Non-Hodgkin's lymphoma is a type of cancer that develops in the lymphatic system, the disease-fighting network of nodes connected by vessels throughout the body. Tumors can develop when lymphocytes, a type of white blood cell that helps fight infection, begin to multiply uncontrollably, producing cancerous cells that invade other tissues in the body.
Signs and symptoms of non-Hodgkin's lymphoma may include swollen yet painless lymph nodes in the neck, armpits or groin; abdominal pain or swelling; chest pain, coughing or trouble breathing; persistent fatigue; fever and/or night sweats and weight loss.
While non-Hodgkin's lymphoma generally involves the presence of cancerous lymphocytes in lymph nodes, the Mayo Clinic notes that the disease can also spread and involve tonsils, adenoids, spleen, thymus and bone marrow.
In most cases, people diagnosed with non-Hodgkin's lymphoma don't have any obvious risk factors. Yet there are risk factors to be recognized. They may include:
- Environmental causes that include exposure to certain chemicals, such as those used to kill insects and weeds. For example, glyphosate, the active ingredient in the weed killer Roundup, has been linked to cancer. A number of large jury verdicts have been handed down against Monsanto, the maker of Roundup, and more than 13,400 lawsuits are still active against parent company Bayer AG. Kline & Specter is currently handling these lawsuits. The law firm’s more than 40 attorneys, including five doctor/lawyers, help to ensure prompt and expert case evaluations.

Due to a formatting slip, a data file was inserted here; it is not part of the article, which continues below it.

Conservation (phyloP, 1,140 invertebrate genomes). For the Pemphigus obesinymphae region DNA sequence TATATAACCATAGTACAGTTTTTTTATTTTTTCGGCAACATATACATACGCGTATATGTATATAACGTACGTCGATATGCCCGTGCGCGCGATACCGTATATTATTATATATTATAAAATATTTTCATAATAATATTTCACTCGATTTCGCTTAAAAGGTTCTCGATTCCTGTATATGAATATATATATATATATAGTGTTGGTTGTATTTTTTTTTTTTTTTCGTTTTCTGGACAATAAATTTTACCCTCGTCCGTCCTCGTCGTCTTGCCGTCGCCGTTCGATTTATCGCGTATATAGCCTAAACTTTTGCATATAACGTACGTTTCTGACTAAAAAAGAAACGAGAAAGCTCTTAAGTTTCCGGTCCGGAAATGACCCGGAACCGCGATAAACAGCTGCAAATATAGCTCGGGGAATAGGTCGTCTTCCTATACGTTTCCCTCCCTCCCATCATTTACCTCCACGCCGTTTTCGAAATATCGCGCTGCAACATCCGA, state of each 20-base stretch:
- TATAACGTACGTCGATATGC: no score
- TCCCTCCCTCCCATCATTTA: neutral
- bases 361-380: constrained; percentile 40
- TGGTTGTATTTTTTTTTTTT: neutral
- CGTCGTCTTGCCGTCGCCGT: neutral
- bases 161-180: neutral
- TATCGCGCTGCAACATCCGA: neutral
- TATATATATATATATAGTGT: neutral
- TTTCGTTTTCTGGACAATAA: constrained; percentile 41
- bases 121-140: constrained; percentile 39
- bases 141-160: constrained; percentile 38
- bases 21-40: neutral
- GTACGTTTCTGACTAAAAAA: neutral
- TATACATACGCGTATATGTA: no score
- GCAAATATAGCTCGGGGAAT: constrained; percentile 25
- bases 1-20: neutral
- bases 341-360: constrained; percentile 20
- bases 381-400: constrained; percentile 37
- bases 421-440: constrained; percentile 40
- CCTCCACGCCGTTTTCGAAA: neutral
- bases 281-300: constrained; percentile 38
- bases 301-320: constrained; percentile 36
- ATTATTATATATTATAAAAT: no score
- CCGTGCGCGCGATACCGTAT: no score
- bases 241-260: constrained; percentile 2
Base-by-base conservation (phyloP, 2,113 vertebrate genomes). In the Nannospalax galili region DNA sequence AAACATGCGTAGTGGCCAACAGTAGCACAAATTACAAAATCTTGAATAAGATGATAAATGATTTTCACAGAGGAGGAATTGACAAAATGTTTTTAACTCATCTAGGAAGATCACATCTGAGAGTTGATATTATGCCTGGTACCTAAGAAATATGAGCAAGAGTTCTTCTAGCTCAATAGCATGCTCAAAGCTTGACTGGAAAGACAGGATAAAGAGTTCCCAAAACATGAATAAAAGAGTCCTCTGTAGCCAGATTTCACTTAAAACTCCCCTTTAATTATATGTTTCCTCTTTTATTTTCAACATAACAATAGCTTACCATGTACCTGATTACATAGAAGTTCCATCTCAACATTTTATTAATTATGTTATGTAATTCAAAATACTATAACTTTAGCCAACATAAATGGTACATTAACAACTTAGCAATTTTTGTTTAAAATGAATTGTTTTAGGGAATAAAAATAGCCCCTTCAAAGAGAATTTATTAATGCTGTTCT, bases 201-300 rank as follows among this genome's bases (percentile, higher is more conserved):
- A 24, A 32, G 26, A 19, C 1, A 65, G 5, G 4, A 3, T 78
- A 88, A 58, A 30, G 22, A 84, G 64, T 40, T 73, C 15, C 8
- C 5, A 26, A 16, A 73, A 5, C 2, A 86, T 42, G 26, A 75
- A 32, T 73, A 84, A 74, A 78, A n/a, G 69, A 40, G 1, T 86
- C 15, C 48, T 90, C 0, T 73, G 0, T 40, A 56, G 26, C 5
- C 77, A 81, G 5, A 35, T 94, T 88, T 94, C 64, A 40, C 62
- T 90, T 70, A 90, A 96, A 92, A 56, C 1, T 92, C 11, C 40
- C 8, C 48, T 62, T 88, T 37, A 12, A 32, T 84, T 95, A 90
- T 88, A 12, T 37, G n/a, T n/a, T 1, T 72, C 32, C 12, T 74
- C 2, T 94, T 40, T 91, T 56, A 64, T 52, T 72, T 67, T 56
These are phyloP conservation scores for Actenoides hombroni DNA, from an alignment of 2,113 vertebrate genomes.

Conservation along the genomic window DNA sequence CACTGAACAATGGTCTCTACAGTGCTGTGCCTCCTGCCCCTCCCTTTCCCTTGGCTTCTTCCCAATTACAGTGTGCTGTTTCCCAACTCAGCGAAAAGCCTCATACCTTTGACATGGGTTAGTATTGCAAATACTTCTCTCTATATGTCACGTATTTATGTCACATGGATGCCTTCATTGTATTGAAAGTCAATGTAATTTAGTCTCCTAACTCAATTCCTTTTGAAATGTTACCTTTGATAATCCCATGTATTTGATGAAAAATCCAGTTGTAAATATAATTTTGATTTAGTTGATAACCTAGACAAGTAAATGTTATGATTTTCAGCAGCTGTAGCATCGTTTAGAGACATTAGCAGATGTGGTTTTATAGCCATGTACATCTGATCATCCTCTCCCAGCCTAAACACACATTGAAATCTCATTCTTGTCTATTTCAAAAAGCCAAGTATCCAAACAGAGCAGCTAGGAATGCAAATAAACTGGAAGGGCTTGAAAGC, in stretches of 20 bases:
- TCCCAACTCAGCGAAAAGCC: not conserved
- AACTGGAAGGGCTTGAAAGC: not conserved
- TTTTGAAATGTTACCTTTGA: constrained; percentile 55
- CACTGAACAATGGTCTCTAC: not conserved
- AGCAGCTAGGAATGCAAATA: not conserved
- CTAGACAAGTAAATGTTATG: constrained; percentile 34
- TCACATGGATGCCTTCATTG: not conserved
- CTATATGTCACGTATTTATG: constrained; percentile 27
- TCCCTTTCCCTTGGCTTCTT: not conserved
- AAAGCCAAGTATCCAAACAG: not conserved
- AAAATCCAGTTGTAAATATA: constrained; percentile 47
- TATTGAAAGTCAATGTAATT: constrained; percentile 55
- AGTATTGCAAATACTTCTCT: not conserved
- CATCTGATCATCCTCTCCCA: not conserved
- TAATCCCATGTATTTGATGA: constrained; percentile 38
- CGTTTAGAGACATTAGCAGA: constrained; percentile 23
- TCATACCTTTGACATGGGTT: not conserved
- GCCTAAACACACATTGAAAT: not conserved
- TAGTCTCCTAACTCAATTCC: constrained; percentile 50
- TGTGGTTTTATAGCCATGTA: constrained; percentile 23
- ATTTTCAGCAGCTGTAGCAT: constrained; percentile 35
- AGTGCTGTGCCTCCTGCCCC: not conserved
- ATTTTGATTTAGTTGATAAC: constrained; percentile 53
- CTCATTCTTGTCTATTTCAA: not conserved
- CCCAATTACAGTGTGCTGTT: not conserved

- The use of medications that suppress the immune system. One example is patients who have undergone organ transplants and are using immunosuppressive therapy.
- Certain viral and bacterial infections appear to increase the risk of non-Hodgkin's lymphoma. These include HIV and Epstein-Barr infection. Bacteria linked non-Hodgkin's lymphoma include the ulcer-causing Helicobacter pylori.
- Age is also one possible determinant. While non-Hodgkin's lymphoma can occur at any age, the disease is more prevalent in people 60 and older.
One positive note: Non-Hodgkin’s lymphoma can be treated, though success rates depend on how far the disease has progressed. The overall five-year survival rate for people with non-Hodgkin’s lymphoma is 71% and the 10-year survival rate is 60%. Chemotherapy and radiation therapy are among the successful treatments.
However, it can be fatal if it affects bone marrow to a point at which the body is incapable of making new blood cells. A shortage of white blood cells also increases the chances of an infection, and people with severe bone marrow disease can die from infection.
The Mayo Clinic suggests that if you experience persistent signs of possible non-Hodgkin’s lymphoma, do not wait – contact your doctor.